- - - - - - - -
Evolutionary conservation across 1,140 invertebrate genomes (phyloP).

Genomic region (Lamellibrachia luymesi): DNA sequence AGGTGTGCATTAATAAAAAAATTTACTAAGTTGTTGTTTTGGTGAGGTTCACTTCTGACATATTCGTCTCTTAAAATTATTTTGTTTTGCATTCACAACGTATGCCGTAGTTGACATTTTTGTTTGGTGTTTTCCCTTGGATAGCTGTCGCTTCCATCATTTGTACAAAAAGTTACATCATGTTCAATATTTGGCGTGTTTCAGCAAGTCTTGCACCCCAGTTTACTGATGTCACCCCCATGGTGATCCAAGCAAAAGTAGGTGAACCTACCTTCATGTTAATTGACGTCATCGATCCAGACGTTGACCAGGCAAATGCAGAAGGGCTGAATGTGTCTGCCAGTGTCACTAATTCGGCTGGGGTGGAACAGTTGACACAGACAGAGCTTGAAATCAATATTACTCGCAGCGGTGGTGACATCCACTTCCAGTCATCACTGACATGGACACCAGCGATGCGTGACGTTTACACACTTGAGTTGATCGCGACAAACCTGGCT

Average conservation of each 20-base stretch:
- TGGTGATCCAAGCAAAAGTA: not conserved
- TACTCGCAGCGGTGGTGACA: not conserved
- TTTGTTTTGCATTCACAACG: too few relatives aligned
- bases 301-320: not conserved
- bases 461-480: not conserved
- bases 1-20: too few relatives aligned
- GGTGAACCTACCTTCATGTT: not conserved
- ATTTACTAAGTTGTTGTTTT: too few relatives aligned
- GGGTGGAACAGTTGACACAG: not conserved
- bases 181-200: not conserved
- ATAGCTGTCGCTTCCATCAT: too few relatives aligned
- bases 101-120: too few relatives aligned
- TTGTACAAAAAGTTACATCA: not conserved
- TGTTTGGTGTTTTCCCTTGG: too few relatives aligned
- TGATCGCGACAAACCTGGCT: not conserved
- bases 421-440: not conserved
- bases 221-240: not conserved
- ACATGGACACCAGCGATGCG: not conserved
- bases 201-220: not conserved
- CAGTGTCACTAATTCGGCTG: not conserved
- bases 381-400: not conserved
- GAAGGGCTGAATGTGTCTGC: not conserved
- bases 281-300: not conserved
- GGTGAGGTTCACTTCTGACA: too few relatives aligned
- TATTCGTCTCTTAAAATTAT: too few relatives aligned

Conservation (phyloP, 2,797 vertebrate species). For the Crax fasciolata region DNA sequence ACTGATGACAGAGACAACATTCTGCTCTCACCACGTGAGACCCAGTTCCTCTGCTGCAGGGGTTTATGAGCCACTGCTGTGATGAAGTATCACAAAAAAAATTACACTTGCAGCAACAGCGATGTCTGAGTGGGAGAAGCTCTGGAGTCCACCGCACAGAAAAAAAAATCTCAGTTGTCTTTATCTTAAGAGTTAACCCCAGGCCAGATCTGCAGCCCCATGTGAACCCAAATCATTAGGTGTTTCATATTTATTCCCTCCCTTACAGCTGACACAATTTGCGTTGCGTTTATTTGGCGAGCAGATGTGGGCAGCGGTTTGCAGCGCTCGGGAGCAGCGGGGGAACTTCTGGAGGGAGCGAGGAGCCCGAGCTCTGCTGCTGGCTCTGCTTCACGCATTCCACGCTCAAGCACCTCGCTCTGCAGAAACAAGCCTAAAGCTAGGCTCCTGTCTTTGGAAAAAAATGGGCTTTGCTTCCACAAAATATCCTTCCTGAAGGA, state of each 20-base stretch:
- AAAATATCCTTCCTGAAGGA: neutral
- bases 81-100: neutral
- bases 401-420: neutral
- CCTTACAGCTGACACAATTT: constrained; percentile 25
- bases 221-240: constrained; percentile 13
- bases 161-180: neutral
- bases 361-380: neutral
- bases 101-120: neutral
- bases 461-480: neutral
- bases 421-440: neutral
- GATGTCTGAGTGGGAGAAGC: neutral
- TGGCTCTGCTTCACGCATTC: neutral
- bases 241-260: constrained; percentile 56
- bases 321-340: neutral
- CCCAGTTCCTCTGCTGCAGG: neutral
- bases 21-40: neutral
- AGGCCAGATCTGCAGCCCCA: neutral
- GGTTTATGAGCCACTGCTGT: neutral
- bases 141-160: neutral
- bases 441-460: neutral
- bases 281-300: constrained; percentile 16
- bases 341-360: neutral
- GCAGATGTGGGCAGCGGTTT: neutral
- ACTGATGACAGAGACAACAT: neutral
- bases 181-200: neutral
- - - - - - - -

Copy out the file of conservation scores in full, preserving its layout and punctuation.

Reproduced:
Evolutionary conservation across 1,140 invertebrate genomes (phyloP).

Genomic region (Lamellibrachia luymesi): DNA sequence AGGTGTGCATTAATAAAAAAATTTACTAAGTTGTTGTTTTGGTGAGGTTCACTTCTGACATATTCGTCTCTTAAAATTATTTTGTTTTGCATTCACAACGTATGCCGTAGTTGACATTTTTGTTTGGTGTTTTCCCTTGGATAGCTGTCGCTTCCATCATTTGTACAAAAAGTTACATCATGTTCAATATTTGGCGTGTTTCAGCAAGTCTTGCACCCCAGTTTACTGATGTCACCCCCATGGTGATCCAAGCAAAAGTAGGTGAACCTACCTTCATGTTAATTGACGTCATCGATCCAGACGTTGACCAGGCAAATGCAGAAGGGCTGAATGTGTCTGCCAGTGTCACTAATTCGGCTGGGGTGGAACAGTTGACACAGACAGAGCTTGAAATCAATATTACTCGCAGCGGTGGTGACATCCACTTCCAGTCATCACTGACATGGACACCAGCGATGCGTGACGTTTACACACTTGAGTTGATCGCGACAAACCTGGCT

Average conservation of each 20-base stretch:
- TGGTGATCCAAGCAAAAGTA: not conserved
- TACTCGCAGCGGTGGTGACA: not conserved
- TTTGTTTTGCATTCACAACG: too few relatives aligned
- bases 301-320: not conserved
- bases 461-480: not conserved
- bases 1-20: too few relatives aligned
- GGTGAACCTACCTTCATGTT: not conserved
- ATTTACTAAGTTGTTGTTTT: too few relatives aligned
- GGGTGGAACAGTTGACACAG: not conserved
- bases 181-200: not conserved
- ATAGCTGTCGCTTCCATCAT: too few relatives aligned
- bases 101-120: too few relatives aligned
- TTGTACAAAAAGTTACATCA: not conserved
- TGTTTGGTGTTTTCCCTTGG: too few relatives aligned
- TGATCGCGACAAACCTGGCT: not conserved
- bases 421-440: not conserved
- bases 221-240: not conserved
- ACATGGACACCAGCGATGCG: not conserved
- bases 201-220: not conserved
- CAGTGTCACTAATTCGGCTG: not conserved
- bases 381-400: not conserved
- GAAGGGCTGAATGTGTCTGC: not conserved
- bases 281-300: not conserved
- GGTGAGGTTCACTTCTGACA: too few relatives aligned
- TATTCGTCTCTTAAAATTAT: too few relatives aligned

Conservation (phyloP, 2,797 vertebrate species). For the Crax fasciolata region DNA sequence ACTGATGACAGAGACAACATTCTGCTCTCACCACGTGAGACCCAGTTCCTCTGCTGCAGGGGTTTATGAGCCACTGCTGTGATGAAGTATCACAAAAAAAATTACACTTGCAGCAACAGCGATGTCTGAGTGGGAGAAGCTCTGGAGTCCACCGCACAGAAAAAAAAATCTCAGTTGTCTTTATCTTAAGAGTTAACCCCAGGCCAGATCTGCAGCCCCATGTGAACCCAAATCATTAGGTGTTTCATATTTATTCCCTCCCTTACAGCTGACACAATTTGCGTTGCGTTTATTTGGCGAGCAGATGTGGGCAGCGGTTTGCAGCGCTCGGGAGCAGCGGGGGAACTTCTGGAGGGAGCGAGGAGCCCGAGCTCTGCTGCTGGCTCTGCTTCACGCATTCCACGCTCAAGCACCTCGCTCTGCAGAAACAAGCCTAAAGCTAGGCTCCTGTCTTTGGAAAAAAATGGGCTTTGCTTCCACAAAATATCCTTCCTGAAGGA, state of each 20-base stretch:
- AAAATATCCTTCCTGAAGGA: neutral
- bases 81-100: neutral
- bases 401-420: neutral
- CCTTACAGCTGACACAATTT: constrained; percentile 25
- bases 221-240: constrained; percentile 13
- bases 161-180: neutral
- bases 361-380: neutral
- bases 101-120: neutral
- bases 461-480: neutral
- bases 421-440: neutral
- GATGTCTGAGTGGGAGAAGC: neutral
- TGGCTCTGCTTCACGCATTC: neutral
- bases 241-260: constrained; percentile 56
- bases 321-340: neutral
- CCCAGTTCCTCTGCTGCAGG: neutral
- bases 21-40: neutral
- AGGCCAGATCTGCAGCCCCA: neutral
- GGTTTATGAGCCACTGCTGT: neutral
- bases 141-160: neutral
- bases 441-460: neutral
- bases 281-300: constrained; percentile 16
- bases 341-360: neutral
- GCAGATGTGGGCAGCGGTTT: neutral
- ACTGATGACAGAGACAACAT: neutral
- bases 181-200: neutral